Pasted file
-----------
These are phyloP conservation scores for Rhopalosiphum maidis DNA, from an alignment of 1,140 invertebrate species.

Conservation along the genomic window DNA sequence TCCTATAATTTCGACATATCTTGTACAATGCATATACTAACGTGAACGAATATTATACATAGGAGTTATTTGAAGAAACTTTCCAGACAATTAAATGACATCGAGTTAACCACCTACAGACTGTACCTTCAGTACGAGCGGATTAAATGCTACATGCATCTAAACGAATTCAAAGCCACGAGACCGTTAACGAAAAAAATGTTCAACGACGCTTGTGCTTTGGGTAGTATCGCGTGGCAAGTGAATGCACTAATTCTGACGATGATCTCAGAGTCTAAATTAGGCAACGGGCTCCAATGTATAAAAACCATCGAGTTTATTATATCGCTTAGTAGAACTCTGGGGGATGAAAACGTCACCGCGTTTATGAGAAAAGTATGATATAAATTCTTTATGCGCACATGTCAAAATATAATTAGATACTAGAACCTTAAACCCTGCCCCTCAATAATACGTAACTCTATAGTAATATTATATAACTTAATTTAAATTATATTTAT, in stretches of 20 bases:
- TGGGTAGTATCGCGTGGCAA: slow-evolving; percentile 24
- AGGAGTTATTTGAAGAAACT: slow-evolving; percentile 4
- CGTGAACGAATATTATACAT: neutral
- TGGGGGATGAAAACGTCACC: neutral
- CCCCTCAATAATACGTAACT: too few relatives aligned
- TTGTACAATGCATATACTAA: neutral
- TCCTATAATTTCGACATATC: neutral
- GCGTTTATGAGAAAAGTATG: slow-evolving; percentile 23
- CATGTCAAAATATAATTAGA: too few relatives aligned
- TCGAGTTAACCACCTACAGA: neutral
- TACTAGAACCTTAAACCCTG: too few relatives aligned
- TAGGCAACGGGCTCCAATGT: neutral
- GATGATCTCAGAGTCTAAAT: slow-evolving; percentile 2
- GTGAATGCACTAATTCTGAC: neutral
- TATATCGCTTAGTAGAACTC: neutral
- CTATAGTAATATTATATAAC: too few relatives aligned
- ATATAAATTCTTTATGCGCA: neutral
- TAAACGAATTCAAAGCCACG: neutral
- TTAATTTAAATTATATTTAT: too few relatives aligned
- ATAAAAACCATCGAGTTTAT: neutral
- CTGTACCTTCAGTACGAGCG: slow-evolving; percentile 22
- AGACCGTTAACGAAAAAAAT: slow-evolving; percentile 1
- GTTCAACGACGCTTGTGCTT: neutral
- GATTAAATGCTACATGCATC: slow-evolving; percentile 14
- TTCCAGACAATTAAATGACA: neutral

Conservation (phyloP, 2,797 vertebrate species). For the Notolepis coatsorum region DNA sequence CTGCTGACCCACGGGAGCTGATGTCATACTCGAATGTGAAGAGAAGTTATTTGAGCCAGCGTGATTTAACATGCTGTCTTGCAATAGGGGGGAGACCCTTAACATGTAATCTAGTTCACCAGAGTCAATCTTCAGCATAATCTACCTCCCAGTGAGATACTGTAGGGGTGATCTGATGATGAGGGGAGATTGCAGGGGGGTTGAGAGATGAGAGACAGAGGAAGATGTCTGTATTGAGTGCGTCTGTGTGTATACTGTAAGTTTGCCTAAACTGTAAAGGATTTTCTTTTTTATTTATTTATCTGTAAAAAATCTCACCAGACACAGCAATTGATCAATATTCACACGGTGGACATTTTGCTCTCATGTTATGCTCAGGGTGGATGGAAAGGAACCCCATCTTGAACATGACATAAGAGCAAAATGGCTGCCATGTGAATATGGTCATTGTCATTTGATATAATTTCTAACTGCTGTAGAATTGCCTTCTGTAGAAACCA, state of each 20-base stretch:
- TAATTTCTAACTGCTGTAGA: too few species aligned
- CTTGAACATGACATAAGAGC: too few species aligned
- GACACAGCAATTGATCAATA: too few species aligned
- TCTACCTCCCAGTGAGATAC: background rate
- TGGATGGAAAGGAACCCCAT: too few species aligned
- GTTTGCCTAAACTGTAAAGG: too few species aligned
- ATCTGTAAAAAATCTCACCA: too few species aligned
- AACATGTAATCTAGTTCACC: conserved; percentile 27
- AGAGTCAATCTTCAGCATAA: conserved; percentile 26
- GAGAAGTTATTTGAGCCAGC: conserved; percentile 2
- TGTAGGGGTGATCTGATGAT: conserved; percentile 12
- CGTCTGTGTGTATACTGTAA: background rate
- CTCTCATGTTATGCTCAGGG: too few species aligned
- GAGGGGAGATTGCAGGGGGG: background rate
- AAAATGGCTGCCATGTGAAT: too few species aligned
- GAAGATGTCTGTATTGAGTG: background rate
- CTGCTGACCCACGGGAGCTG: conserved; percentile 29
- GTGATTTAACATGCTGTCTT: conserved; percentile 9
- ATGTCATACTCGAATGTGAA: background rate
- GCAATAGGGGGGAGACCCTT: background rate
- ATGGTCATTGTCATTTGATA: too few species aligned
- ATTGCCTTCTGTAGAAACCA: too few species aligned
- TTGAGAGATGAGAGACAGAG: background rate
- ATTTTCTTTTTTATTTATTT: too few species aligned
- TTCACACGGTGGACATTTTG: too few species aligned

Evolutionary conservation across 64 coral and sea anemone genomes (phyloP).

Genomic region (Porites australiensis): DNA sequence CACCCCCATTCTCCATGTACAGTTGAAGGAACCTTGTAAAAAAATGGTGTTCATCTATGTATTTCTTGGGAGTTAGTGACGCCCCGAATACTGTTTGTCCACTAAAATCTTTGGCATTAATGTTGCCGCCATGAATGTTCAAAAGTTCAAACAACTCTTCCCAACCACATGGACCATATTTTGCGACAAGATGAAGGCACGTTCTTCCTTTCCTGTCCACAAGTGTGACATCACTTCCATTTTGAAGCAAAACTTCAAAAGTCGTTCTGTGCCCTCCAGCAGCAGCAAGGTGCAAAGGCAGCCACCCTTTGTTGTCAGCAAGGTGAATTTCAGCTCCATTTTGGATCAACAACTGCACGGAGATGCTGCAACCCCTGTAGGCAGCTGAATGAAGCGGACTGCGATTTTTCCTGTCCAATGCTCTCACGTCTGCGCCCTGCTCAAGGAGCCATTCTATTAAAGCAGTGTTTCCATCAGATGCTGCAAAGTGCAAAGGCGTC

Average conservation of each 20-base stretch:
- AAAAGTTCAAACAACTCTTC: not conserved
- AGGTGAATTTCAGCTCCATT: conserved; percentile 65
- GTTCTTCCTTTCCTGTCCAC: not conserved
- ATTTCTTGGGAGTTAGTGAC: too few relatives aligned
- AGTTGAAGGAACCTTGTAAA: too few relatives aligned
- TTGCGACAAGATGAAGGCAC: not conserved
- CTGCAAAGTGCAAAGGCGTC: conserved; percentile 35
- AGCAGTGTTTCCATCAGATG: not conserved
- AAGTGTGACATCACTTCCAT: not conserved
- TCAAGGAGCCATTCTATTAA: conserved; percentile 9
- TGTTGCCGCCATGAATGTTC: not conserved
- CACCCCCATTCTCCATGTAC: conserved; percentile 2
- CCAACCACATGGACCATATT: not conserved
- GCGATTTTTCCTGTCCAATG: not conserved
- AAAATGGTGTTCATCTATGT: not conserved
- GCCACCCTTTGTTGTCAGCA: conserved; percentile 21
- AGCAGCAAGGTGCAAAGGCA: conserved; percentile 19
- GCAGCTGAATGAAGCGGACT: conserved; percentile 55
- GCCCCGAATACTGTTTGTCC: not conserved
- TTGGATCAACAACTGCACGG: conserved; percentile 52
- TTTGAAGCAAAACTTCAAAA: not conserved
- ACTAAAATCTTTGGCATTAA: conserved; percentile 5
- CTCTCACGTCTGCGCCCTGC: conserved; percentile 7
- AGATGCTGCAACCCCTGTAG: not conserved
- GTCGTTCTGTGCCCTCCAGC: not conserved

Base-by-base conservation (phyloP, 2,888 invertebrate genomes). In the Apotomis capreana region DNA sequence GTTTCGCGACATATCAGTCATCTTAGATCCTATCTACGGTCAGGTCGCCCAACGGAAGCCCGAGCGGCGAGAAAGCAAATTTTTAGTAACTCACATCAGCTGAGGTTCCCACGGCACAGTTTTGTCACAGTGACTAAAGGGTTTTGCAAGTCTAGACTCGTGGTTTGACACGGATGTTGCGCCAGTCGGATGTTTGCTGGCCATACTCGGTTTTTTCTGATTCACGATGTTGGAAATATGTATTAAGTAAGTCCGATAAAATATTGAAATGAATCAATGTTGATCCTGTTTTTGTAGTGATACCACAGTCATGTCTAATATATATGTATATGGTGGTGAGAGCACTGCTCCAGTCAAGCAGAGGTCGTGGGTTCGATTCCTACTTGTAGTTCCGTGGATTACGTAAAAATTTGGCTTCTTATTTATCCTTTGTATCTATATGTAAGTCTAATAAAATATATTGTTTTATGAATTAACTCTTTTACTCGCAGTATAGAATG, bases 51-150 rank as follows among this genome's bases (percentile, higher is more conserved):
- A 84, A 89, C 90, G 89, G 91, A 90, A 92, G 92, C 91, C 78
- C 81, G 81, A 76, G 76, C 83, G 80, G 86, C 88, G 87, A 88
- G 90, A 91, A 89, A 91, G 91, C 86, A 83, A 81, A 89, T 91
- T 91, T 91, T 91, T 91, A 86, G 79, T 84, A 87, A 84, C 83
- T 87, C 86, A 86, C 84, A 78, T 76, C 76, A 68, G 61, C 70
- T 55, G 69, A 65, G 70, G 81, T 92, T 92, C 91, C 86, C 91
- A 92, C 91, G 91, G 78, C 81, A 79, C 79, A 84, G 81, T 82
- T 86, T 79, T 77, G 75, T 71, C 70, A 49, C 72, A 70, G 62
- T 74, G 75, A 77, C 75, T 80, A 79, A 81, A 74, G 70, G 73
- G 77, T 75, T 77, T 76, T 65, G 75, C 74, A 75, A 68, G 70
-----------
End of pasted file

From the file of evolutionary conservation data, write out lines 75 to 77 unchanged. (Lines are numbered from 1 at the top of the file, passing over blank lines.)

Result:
- GCCCCGAATACTGTTTGTCC: not conserved
- TTGGATCAACAACTGCACGG: conserved; percentile 52
- TTTGAAGCAAAACTTCAAAA: not conserved